12 October 2014
SIG: Archaeology and Heritage
The group outing on 5th September, attended by a small but enthusiastic party, photographed three Northamptonshire churches spanning thirteen centuries of English church building. By Dr Mike Sasse
Earls Barton Church - the Saxon tower of ca.970
St. Mary’s, Wellingborough stands towards the edge of the town, and outwardly is large yet not obviously of architectural significance. Enter within, and you discover a masterpiece of 20th C church building by the celebrated architect Sir Ninian Comper, whose name stands at the head of the visitors book in the church where he was originally to be buried. The style is a fascinating blend of Perpendicular (late mediaeval Gothic) and Classical forms, of English and Italian traditions. Tall nave arches and a fan-vaulted ceiling with pendants from the late Gothic are skilfully blended with the Classical forms of the sumptuous golden rood screen surmounted with angels. The building’s individuality makes an immediate impression, and the party enjoyed a fruitful morning’s photography here.
St. Mary's Church, Wellingborough - view of nave from south aisle
St. Mary's Church, Wellingborough - rood screen and angel
St. Mary's Church, Wellingborough - rood screen and chancel ceiling
A few miles away at Earls Barton we began the journey back in time. The main body of the church is of a variety of periods from the 12th C onwards, but the chief glory here is the large and impressive Saxon tower of around 970, enriched with external decoration that is a virtual textbook of Saxon architectural devices. Usually, Saxon church remains are on a modest scale, but this is not the case either here or at our last visit of the day.
Earls Barton Church - decoration on Saxon tower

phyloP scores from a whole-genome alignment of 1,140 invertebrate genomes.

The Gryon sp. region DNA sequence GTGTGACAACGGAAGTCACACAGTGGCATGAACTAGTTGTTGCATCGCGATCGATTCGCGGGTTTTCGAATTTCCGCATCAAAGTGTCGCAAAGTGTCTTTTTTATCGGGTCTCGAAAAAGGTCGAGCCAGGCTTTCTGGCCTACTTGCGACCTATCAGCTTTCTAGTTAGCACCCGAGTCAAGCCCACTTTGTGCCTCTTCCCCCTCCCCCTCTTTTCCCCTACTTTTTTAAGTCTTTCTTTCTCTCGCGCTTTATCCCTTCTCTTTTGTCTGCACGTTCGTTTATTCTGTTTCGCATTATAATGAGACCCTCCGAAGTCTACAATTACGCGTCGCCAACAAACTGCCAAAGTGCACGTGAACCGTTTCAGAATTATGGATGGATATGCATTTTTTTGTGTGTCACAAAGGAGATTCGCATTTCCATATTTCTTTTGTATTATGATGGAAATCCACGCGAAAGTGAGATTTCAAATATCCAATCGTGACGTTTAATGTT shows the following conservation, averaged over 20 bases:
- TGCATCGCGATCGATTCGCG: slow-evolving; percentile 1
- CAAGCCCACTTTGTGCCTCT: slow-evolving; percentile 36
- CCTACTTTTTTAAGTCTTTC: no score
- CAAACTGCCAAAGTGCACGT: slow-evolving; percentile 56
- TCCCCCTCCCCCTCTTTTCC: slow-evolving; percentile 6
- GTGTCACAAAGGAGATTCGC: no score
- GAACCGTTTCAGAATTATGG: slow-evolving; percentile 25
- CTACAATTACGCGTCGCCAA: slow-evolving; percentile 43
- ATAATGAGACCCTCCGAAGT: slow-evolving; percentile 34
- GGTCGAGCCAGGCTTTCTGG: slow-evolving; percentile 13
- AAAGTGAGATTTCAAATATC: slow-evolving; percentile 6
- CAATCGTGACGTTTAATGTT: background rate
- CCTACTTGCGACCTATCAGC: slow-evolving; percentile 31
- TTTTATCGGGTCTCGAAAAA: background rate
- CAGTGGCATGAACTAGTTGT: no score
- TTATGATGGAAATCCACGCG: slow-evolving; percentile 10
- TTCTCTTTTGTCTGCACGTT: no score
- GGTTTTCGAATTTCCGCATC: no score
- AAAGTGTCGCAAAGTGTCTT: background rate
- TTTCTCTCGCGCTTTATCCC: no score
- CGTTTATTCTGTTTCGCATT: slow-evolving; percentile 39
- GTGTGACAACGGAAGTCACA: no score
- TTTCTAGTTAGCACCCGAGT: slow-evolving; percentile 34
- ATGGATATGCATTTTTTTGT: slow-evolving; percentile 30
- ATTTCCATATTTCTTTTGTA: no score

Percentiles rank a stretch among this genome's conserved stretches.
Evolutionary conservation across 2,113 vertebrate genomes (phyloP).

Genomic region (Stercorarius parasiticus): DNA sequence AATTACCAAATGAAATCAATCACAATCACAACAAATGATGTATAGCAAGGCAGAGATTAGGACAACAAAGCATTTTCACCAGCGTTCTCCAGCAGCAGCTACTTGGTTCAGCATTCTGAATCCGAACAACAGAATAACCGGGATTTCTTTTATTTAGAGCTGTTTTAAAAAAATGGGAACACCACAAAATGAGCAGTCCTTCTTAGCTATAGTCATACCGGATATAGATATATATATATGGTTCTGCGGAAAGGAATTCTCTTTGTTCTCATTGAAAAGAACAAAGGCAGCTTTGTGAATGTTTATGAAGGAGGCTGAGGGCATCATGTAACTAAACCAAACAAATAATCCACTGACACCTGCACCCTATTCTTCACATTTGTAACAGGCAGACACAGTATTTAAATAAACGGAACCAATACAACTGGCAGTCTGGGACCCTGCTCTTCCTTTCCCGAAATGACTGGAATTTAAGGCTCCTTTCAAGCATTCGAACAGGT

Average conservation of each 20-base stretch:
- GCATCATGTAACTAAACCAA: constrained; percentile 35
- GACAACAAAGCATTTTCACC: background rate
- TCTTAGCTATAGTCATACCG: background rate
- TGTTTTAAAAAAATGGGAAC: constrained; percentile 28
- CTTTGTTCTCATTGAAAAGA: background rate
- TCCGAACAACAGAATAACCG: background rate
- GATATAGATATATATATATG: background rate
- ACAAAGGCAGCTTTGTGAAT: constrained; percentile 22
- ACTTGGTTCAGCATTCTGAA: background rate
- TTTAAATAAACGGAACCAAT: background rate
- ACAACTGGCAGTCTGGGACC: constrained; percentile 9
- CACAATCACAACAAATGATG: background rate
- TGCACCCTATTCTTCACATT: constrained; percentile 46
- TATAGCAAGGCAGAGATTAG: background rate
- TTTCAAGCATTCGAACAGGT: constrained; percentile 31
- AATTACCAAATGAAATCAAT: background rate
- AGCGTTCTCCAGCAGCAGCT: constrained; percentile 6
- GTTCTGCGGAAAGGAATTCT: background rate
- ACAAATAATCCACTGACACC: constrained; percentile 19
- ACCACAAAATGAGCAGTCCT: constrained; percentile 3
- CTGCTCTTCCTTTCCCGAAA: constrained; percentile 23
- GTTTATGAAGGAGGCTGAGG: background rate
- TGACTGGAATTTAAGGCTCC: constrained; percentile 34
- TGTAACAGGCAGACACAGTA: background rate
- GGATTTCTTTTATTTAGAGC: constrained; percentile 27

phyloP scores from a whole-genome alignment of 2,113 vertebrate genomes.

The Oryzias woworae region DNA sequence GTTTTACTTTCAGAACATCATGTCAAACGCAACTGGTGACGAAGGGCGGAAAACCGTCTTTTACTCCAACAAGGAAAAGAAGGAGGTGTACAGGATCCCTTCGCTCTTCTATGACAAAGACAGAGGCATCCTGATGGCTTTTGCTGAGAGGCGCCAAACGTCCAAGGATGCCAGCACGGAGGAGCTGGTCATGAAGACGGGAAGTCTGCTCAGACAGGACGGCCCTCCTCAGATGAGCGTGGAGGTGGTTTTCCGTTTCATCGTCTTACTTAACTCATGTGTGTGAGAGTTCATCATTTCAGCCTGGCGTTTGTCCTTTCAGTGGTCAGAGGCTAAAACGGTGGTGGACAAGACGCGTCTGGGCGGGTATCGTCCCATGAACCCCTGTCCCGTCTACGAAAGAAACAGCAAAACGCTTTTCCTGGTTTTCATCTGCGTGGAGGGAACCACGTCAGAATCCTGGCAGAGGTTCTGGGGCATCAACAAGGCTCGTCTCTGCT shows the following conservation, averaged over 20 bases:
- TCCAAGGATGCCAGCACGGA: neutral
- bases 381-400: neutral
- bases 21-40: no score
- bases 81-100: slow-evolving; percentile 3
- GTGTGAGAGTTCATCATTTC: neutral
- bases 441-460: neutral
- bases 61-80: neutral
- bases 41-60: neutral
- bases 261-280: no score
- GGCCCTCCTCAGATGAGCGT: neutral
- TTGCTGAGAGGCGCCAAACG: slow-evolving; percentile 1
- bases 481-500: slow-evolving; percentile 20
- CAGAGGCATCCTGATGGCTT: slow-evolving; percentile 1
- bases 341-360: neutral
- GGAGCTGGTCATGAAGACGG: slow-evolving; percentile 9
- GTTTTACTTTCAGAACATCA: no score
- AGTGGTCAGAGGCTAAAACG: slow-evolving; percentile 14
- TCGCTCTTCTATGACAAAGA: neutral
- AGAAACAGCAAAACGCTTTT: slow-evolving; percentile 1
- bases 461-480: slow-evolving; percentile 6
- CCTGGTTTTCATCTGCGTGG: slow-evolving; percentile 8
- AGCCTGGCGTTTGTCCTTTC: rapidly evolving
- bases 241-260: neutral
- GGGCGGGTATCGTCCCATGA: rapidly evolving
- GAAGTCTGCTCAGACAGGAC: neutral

Earls Barton Church - base of Saxon tower, showing original doorway into church
A convivial lunch was taken at the Coach and Horses in Brixworth, a short distance from All Saints’ Church, where we visited in the afternoon. This building is of great significance as the sizeable church was substantially built in the mid-Saxon period (probably around 750-800), a remarkable age for an English church of any size. Originally it was even bigger, and reused Roman bricks are much in evidence throughout the building, decorating the impressive Saxon nave arcades.
Brixworth Church - the nave looking west, showing Saxon nave arcades
Brixworth Church - view from south-west
We were given an introductory tour, and were then free to photograph its many facets – the ancient structure, a 13th C Lady Chapel and evidence of an ambulatory, used in the days when pilgrims visiting a holy relic would process round the apse. We broke off photography for a while to enjoy tea and biscuits helpfully provided by staff at the nearby heritage centre, which detailed the life of the village as well as the church.
What a pity more were not present to experience this exceptional trio of churches. Those who came had a thoroughly enjoyable and rewarding day’s photography.
Brixworth Church - south wall of nave, showing Saxon arches and Roman bricks
Text and images by Mike Sasse